Graduate covering letters for civil engineering, construction and quantity surveying jobs

13 Feb 2024, 17:10

Our tips and templates reveal how to write a great covering letter for an entry-level job in construction – whether the vacancy is in engineering, management, design or surveying.

A notepad on a denim-clad lap

As a construction job candidate, you should always write a covering letter (sometimes referred to as a cover letter) to accompany your CV if you are applying via email. You may also be asked to submit a covering letter or personal statement if you are applying via an online application form, although this is rarer.

Many careers advice websites provide template covering letters, but merely copying these is unlikely to get you an interview. A successful cover letter should be tailored to the vacancy and the employer you are applying to; if it isn’t, the employer will question your motivation and not want to meet you. So we use a sample construction graduate job advertisement to provide you with example cover letter paragraphs, taking you step by step through the process of writing an amazing covering letter.

1. The opening: how to begin your built environment covering letter

If you are writing your covering letter directly into an email window or text box on an online application form, your letter should be in email format (no address or date required). If you are writing a covering letter in a MS Word document or similar and attaching it to an email, write it as a formal letter with your address and a date.

Start your covering letter using ‘Dear’. Apply to a named person, rather than ‘Sir/Madam’ if you can. A large construction employer usually specifies how to address a covering letter to them on their recruitment FAQ webpage. However, if a name isn’t provided, you can always ring up the office’s reception and ask them for one.

Then say which job you are applying for and where you found the job ad.


Dear Mr Smith,

I am writing to apply for your assistant site manager job, as advertised on

2. Why you would be a great hire

You should start this section with an introductory sentence about how you have the right mix of skills and experience to thrive in the role – but what you write after that should vary according to the role you are applying for.

This section should show that you have as many of the essential and desirable qualifications, skills, attributes and experience sought as possible. So, you will need to have a copy of the advertisement or job description nearby. Use a highlighter to pick out the skills and experience requested, so that you don’t forget to write about any key requirements that you fulfil.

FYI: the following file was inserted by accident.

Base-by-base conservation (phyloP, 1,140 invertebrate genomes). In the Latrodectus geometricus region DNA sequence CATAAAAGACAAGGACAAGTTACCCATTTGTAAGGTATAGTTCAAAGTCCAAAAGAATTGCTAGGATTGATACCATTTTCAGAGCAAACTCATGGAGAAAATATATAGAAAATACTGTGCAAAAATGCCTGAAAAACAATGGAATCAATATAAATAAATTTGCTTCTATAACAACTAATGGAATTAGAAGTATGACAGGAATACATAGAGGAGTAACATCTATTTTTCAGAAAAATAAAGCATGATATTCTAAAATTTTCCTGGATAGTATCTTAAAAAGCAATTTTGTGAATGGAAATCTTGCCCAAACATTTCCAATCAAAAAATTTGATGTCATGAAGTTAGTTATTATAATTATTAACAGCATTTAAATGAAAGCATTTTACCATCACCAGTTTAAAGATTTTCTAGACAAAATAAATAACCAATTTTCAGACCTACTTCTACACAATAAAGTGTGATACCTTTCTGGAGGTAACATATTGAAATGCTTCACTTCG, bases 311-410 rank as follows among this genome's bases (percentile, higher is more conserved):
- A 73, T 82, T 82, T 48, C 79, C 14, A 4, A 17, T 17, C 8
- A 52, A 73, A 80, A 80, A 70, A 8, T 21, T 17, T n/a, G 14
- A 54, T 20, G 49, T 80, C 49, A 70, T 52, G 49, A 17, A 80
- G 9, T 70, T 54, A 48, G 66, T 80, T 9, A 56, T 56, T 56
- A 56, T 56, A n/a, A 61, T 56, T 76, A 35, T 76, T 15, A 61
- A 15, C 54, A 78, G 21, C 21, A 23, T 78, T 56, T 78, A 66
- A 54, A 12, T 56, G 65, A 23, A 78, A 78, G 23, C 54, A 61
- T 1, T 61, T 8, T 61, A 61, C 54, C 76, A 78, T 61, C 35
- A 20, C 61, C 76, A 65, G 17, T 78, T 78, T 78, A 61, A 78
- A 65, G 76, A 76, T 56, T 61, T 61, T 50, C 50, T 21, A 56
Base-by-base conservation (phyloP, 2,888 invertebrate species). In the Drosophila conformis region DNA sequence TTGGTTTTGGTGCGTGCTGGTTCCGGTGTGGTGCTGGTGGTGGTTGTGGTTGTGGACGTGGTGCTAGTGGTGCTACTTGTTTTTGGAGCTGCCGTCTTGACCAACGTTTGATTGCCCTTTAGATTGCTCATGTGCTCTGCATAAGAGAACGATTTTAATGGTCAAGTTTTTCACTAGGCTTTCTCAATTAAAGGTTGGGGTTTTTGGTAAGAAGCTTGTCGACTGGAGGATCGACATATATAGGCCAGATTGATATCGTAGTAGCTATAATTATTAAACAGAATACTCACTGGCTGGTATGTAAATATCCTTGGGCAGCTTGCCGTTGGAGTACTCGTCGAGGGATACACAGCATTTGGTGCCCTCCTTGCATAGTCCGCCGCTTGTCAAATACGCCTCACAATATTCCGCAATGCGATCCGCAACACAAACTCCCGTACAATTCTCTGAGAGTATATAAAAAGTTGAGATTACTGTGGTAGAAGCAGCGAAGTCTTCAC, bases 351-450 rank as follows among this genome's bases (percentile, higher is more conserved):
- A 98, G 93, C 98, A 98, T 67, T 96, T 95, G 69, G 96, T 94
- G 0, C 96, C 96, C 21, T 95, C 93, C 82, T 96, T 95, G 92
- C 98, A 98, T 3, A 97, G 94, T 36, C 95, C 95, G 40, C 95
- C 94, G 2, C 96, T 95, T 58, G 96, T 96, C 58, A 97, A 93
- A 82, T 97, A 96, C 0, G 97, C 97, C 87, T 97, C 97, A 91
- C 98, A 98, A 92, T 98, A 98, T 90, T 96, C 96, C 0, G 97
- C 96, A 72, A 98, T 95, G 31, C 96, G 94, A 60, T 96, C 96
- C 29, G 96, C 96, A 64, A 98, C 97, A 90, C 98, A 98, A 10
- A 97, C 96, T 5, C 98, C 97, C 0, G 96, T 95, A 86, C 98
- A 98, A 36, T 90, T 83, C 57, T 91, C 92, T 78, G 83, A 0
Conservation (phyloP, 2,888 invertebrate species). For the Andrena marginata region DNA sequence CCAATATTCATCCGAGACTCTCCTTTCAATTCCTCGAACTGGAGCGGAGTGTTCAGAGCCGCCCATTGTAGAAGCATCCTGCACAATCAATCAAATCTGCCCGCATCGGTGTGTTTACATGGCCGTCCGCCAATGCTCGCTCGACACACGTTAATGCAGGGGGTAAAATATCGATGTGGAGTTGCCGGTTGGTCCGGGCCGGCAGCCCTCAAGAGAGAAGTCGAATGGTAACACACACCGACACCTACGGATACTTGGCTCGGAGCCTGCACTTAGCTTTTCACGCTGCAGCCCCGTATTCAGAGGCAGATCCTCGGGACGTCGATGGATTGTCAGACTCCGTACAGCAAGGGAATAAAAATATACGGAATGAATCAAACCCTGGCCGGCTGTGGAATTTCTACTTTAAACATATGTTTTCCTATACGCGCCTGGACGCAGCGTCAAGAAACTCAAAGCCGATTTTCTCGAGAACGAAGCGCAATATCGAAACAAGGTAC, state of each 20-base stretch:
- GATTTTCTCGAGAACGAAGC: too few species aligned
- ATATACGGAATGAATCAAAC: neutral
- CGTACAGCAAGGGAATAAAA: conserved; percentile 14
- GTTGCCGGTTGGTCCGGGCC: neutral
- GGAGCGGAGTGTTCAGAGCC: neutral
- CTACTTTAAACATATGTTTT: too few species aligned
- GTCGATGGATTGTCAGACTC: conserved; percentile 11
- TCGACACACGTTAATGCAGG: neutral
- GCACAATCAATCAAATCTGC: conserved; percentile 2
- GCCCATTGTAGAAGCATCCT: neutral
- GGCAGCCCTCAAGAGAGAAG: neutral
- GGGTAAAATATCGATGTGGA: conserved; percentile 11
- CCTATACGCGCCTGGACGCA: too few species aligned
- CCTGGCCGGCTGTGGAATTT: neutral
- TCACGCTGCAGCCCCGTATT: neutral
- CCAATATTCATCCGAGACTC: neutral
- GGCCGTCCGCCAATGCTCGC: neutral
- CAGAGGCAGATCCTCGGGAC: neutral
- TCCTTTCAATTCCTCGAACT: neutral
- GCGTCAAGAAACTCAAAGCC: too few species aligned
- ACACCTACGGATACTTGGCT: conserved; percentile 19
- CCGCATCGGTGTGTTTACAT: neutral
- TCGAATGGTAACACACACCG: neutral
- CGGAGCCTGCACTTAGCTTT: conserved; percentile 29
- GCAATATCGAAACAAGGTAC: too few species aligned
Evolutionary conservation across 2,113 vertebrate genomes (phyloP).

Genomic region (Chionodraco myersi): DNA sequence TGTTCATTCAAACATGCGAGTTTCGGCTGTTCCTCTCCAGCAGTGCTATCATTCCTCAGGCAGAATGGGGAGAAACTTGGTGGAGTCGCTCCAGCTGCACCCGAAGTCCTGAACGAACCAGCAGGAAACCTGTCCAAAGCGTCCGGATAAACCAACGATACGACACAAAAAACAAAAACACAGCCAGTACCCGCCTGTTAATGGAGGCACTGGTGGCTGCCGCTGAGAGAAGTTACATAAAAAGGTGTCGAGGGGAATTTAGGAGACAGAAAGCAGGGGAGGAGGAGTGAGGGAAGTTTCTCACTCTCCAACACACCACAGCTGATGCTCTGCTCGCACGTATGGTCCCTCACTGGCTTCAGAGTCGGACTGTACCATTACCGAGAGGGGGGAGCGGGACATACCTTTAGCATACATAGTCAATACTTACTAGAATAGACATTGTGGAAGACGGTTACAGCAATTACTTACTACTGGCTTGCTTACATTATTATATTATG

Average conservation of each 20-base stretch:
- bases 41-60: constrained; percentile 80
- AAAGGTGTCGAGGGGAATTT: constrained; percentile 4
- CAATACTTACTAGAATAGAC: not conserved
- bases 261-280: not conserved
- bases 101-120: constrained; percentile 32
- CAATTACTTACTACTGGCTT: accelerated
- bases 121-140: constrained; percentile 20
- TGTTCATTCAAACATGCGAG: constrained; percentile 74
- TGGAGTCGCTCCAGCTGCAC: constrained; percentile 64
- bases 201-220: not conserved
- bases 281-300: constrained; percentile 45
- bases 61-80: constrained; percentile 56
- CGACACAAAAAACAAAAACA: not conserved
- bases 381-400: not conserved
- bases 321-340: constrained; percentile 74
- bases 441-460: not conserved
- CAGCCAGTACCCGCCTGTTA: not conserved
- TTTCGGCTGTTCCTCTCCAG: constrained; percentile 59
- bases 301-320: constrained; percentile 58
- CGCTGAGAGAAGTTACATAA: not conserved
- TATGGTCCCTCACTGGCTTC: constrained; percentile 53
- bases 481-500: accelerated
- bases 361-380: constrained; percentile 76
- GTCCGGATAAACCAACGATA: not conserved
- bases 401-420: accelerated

Next, think of examples of when you have developed the skills and demonstrated the behaviours required. If possible, you should also say how you have experienced some of the job tasks or have the potential to do so. You want to say that your experience of doing X means that you will be able to do Y on the job description.

Your examples do not have to come just from your degree or from construction-related work experience; they can come from any area of your life, including part-time jobs, gap year experiences and extracurricular activities.


Let’s say that the job ad requires the following…

The role

You will assist on various packages of housing developments, delivering packages on time and to budget. You’ll ensure that teams adhere to the highest standards of health and safety, and that the best practice in sustainable development is pursued.

Alongside gaining in-depth training in aspects of site management, you will spend a month working in the commercial and planning divisions of our business to ensure you gain a good understanding of project management.

What we are looking for

Having studied construction project management, civil engineering or a related discipline at undergraduate level, you will have great leadership, relationship-building and communication skills. You should also take a lateral approach to problem solving.

This is an example covering letter paragraph that uses a summer placement to show how this candidate fulfilled the academic requirements, had previous experience of a key job task and had developed good communication and relationship-building skills…

I believe I have the right combination of academic background, skills and work experience to be a successful site manager at your company. On my summer placement with A Smith Contractors, undertaken during the penultimate year of my BSc in construction management, I worked as a trainee site manager on the formwork, reinforcement and concrete package of a new airport terminal. I helped to review work on site, checking that health and safety standards were adhered to and raising breaches with subcontractors. This developed my relationship-building and communication skills because I understood that my communication with them had to be confident, matter of fact and respectful if I wanted to gain their respect and agreement. They responded positively to my approach and breaches weren’t repeated.

Note how we have used the same language as that of the job advert, including ‘relationship-building and communication skills’ instead of ‘teamworking and interpersonal skills’ and ‘adhered to’ instead of ‘kept’. This helps to convey to the recruiter that you are a good fit for the role.